Conference participants represented a cross-section of interests and involvement. During the two-day convocation–they had the opportunity to attend 13 panels and hear panelists speak about a wide variety of topics including prospects for more structured Armenia-Diaspora relations–improving Armenia’s business and economic climate–using the Internet to benefit cultural–business and political activity–and developing more effective cultural–educational and scientific exchange.
Monday’s sessions on priority issues facing Armenia’s was chaired by Ambassador Jivan Tabibian. Speakers included members of Armenia’s parliament–and the prime minister of Karabakh. The two sessions on economic development were chaired by Deputy Minister of Trade and Economic Development Tigran Tavitian–and American-Armenian businessman James Tufenkian.
Minister of Education Levon Mkrtchian chaired the sessions on the need to develop an Armenian curriculum–and another on ways to nurture Armenian college students in Armenia and abroad.
Panelists included businessmen from Armenia and the Diaspora–teachers–members of government in Armenia–Georgia and Lebanon–academics and social scientists–including Vartan Gregorian–Kevork Bardakjian and Joyce Barsam from the US–Michel Bazoumian–Razmig Panossian and Fr. Levon Zekiyan from Europe.
Participants met on May 28 for the final session–to be concluded by special meetings where concrete projects and proposals will be considered for adoption. The final plenary session will adopt decisions–if any–and a declaration. The aim of the session was to sum up the results of the conference as well as to approve a memorandum.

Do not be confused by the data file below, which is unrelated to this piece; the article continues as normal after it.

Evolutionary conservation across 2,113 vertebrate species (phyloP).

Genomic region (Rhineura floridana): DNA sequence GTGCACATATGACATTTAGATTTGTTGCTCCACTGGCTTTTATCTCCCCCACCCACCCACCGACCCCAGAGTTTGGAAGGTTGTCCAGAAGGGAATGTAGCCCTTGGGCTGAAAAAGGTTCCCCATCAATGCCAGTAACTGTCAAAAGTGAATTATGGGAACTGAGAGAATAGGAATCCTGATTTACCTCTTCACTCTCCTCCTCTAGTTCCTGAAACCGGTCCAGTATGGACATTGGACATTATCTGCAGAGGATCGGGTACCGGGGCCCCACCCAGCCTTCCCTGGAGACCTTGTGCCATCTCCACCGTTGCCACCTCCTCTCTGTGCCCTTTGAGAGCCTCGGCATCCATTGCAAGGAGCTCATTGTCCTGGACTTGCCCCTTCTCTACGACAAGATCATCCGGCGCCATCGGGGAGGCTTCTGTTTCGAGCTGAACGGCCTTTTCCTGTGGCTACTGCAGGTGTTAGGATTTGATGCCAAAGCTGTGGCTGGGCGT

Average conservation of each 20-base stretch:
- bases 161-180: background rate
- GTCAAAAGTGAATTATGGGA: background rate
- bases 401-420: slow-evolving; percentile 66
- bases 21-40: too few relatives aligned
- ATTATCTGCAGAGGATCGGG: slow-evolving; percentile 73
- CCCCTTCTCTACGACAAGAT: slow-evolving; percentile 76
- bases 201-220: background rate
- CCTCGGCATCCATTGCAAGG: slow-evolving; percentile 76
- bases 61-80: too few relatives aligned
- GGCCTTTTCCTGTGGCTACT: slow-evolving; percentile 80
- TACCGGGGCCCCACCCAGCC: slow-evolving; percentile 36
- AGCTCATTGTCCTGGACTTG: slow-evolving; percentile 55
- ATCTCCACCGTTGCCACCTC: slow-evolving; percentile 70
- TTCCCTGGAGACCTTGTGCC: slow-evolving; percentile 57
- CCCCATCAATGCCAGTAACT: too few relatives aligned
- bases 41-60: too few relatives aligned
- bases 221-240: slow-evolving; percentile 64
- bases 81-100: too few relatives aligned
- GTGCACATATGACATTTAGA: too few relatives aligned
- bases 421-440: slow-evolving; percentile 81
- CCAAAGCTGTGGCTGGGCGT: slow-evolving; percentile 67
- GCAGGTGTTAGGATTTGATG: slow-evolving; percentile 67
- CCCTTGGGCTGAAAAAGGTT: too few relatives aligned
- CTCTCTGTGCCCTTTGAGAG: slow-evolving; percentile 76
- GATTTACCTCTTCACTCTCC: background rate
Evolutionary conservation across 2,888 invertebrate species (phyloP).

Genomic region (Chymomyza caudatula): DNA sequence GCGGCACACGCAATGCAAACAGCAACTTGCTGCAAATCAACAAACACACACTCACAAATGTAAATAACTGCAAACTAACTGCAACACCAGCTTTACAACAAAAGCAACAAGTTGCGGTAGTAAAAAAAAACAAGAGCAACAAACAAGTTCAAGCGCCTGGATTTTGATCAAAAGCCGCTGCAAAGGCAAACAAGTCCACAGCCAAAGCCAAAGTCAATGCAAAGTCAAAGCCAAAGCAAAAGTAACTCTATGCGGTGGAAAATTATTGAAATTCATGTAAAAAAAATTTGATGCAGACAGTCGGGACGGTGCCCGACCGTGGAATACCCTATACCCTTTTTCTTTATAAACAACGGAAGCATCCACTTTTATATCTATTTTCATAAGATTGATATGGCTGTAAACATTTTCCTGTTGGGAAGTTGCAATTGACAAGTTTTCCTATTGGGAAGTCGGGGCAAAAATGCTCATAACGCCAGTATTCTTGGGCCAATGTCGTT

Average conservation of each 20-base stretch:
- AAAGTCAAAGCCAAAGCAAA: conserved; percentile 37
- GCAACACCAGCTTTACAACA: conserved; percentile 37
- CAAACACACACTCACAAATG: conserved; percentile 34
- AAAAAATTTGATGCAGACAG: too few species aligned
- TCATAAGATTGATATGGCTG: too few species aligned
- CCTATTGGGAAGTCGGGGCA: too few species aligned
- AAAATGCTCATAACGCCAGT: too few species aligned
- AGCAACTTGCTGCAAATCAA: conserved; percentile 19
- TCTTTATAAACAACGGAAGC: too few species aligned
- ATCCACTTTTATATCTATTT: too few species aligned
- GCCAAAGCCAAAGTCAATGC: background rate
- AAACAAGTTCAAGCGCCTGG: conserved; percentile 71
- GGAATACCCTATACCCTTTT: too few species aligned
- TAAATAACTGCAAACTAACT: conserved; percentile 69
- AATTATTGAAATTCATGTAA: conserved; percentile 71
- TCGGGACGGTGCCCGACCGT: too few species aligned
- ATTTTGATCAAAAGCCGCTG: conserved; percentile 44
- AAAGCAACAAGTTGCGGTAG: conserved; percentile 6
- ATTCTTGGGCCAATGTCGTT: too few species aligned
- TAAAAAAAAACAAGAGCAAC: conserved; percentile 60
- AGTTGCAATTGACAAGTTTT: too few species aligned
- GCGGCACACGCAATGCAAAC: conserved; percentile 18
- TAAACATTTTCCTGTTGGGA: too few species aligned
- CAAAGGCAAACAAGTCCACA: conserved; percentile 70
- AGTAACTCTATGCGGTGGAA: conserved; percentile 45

During the session the moderators of each section presented detailed reports about the discussions–held in each section and programs and suggestions received from thesections’ sessions’ participants.
After the reports were made–Armenian Foreign Minister Vardan Oskanian–who was presiding during the session–gave an opportunity to the leaders of Diaspora’s delegations to express their opinion on various issues concerning the conference.
The leader of delegation of Italian Armenian community attached great importance to the approval of a law concerning the Armenian Genocide. The participants expressed their concern about issue of double citizenship. Concerning this–Armenian President Robert Kocharian stressed that the points which ban the double citizenship are eliminated from edited version of Armenian Constitution. Then the Ambassador of Armenia to UN Movses Abelian read the text of Armenia-Diaspora Second conference’s memorandum.
In the end of the session Armenian president Robert Kocharian delivered a speech–in which he expressed his gratitude to all participants for their active participation in the conference. He also stated that the fact that many Armenia’s assembled to discuss national issues is a great value. According to him–all suggestions and programs presented during the conference will be closely considered and discussed. Some of them will become governmental programs and will be financed from budget and some of them will be realized with the support of various financial and charitable organizations.
The conference concluded on the evening of May 28–with a celebration at the Sardarabad Memorial–marking the 84th anniversary of the battle of Sardarabad.